ILLINOIS APPELLATE COURT FIRST DISTRICT (5TH DIVISION) REVERSED AND REMANDED.
OPINION FILED MARCH 31, 1978.
KARL SCHAEFER, PLAINTIFF-APPELLANT,
DR. RAYMOND G. SIPPEL ET AL., DEFENDANTS-APPELLEES.
APPEAL from the Circuit Court of Cook County; the Hon. DAVID
A. CANEL, Judge, presiding.
MR. JUSTICE MEJDA DELIVERED THE OPINION OF THE COURT:
Plaintiff appeals from an order entered pursuant to Supreme Court Rules 218 and 219(c) (Ill. Rev. Stat. 1975, ch 110A, pars. 218, 219(c)), dismissing his complaint for failing to disclose any expert witness during a pretrial conference. We reverse and remand. The pertinent facts follow.
This action was filed on June 24, 1974, to recover damages allegedly sustained by plaintiff when he underwent "a needless and dangerous exploratory operation of the abdomen." Plaintiff alleged that it was the various negligent acts of the several defendants which caused him to undergo said operation, and thus caused his injuries. Defendants answered the complaint denying liability, and both sides proceeded with discovery.
On December 3, 1974, plaintiff filed his answers to interrogatories propounded by the defendant hospital. In response to Interrogatory No. 18's request that he "[s]tate the name and address of any and all expert witnesses" plaintiff stated "None."
On March 4, 1976, an order was entered setting this cause for "pretrial/trial." The pretrial was scheduled for April 21, 1976; however, there is no indication in the record of what, if any, proceedings actually occurred on that date. The March 4 order also recited that all discovery be concluded by April 21.
Shortly thereafter, plaintiff's original attorney withdrew from the case. The order granting the withdrawal, entered on June 15, 1976, provided that all proceedings in the action were stayed until after September 1, 1976, for the purpose of enabling plaintiff to secure other counsel. Plaintiff subsequently engaged his present counsel and on February 28, 1977, the defendant doctors filed the following motion:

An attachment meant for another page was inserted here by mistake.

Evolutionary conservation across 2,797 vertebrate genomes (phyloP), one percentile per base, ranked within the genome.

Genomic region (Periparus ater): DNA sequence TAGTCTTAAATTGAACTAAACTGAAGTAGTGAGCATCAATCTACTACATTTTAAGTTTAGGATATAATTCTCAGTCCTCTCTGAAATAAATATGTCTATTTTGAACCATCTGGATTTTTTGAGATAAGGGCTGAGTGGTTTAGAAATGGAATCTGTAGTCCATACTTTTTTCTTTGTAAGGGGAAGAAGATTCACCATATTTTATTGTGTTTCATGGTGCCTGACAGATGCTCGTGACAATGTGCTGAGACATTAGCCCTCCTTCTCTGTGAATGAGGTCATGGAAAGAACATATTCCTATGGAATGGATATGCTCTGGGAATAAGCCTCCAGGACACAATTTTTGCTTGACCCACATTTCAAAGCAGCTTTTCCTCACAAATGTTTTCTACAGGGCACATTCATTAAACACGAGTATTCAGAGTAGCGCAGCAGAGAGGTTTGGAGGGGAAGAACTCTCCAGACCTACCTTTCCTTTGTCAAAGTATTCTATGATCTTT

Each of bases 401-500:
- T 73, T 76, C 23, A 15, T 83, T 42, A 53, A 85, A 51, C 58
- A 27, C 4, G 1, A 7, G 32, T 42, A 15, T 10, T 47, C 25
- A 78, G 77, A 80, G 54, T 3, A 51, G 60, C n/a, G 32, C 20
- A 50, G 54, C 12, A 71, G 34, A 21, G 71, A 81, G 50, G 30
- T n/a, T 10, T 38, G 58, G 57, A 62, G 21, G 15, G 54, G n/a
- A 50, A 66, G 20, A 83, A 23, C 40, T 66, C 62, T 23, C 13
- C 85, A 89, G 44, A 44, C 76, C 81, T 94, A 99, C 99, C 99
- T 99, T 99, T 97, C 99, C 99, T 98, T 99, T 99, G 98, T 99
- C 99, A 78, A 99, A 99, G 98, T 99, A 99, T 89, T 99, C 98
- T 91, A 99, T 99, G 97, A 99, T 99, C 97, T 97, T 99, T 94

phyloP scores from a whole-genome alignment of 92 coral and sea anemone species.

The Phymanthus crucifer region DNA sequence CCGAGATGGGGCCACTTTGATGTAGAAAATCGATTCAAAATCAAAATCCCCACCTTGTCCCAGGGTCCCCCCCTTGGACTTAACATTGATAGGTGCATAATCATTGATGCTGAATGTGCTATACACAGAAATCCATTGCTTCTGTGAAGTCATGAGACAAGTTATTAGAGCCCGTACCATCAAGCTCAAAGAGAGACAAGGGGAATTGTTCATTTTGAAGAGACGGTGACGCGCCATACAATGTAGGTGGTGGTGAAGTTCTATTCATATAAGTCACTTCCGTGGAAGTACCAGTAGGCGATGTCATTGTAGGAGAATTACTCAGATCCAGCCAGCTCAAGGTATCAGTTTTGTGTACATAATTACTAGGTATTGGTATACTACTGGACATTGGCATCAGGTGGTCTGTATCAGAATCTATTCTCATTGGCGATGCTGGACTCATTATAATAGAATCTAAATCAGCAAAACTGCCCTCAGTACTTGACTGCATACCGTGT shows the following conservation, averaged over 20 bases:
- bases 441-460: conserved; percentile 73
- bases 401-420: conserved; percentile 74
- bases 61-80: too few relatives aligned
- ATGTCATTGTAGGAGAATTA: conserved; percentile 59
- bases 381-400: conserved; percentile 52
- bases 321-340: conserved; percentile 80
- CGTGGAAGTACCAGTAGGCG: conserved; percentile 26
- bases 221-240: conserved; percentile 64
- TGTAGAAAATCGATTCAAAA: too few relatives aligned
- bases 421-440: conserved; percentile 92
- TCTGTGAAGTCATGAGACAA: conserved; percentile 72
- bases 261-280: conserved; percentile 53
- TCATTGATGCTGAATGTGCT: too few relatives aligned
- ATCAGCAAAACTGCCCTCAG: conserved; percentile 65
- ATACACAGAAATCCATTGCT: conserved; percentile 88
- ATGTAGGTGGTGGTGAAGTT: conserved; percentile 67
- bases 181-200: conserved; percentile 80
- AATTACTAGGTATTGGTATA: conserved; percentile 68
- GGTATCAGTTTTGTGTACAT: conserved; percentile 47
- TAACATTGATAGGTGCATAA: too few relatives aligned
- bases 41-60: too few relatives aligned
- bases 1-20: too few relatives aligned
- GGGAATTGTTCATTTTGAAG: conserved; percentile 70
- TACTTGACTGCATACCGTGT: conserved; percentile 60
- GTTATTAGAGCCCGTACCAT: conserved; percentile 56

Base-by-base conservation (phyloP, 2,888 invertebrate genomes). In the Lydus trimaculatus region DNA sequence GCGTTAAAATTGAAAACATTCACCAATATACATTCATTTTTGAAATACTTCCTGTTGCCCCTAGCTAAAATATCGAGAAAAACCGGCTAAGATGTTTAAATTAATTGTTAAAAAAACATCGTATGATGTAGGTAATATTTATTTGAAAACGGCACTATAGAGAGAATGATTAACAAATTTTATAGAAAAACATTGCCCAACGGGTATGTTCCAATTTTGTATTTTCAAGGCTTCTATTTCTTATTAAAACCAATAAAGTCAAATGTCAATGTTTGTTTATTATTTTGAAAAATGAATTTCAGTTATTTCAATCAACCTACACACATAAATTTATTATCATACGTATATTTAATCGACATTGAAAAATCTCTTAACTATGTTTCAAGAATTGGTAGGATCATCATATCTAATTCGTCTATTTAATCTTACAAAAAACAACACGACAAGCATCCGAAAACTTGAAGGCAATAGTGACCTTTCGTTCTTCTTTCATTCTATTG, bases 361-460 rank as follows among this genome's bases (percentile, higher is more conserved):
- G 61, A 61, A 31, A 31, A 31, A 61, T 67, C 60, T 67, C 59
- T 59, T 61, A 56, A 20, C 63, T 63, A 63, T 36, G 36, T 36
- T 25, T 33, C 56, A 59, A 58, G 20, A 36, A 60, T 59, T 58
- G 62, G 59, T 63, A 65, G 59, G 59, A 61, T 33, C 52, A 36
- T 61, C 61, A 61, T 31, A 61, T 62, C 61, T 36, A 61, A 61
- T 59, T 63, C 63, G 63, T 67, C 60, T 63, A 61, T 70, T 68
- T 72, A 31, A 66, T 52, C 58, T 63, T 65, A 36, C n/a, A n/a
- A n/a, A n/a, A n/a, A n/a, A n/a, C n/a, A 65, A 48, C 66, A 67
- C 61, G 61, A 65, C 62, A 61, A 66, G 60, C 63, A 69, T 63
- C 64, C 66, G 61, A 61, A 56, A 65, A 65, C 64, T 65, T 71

"MOTION TO COMPEL DISCLOSURE OF PLAINTIFF'S EXPERT AND TO SET FOR TRIAL
Defendants Dr. Raymond G. Sippel and Dr. Ben Tatarowicz move this Court to enter an order compelling the plaintiff to disclose the name, address, and specialty of his expert witness within 7 days and to produce such expert for deposition within 7 days thereafter, and a further order setting this matter for trial at the convenience of the court."
In response to this motion the court entered an order on March 1, 1977, dismissing plaintiff's suit. The order reads:
"This cause having come to be heard on motion of defendants Sippel and Tatarowicz, and continued to this day, plaintiff being present by counsel,
It is hereby ordered that this action be dismissed for failure of plaintiff to disclose any expert witness, pursuant to Rule 218 and 219(c)."
Other than the order entered on that date, no report of the proceedings on March 1 appears in the record. However, in his motion to vacate the dismissal, filed on March 25, 1977, plaintiff's counsel recited that during the hearing on defendants' motion he informed the court that he did not yet have an expert witness and that he might be compelled to rely upon adverse examination of the defendant doctors. The court denied plaintiff's motion to vacate the dismissal, and this appeal follows.
Supreme Court Rule 218 (Ill. Rev. Stat. 1975, ch. 110A, par. 218) provides as follows:
"218. (Supreme Court Rule 218.) Pretrial Procedure.
(a) Conference. In any civil case, the court may hold a pretrial conference. At the conference counsel familiar with the case and authorized to act shall appear, with or without the parties as the court directs, to consider:
(1) the simplification of the issues;
(2) amendments to the pleadings;
(3) the possibility of obtaining admissions of fact and of documents which will avoid unnecessary proof;
(4) the limitation of the number of expert witnesses; and
(5) any other matters which may aid in the disposition of the action.
(b) Order. The court shall make an order which recites any action taken by the court and the agreements made by the parties as to any of the matters considered, and which specifies as the issues for trial those not disposed of at the conference. The order controls the subsequent course of the action unless modified.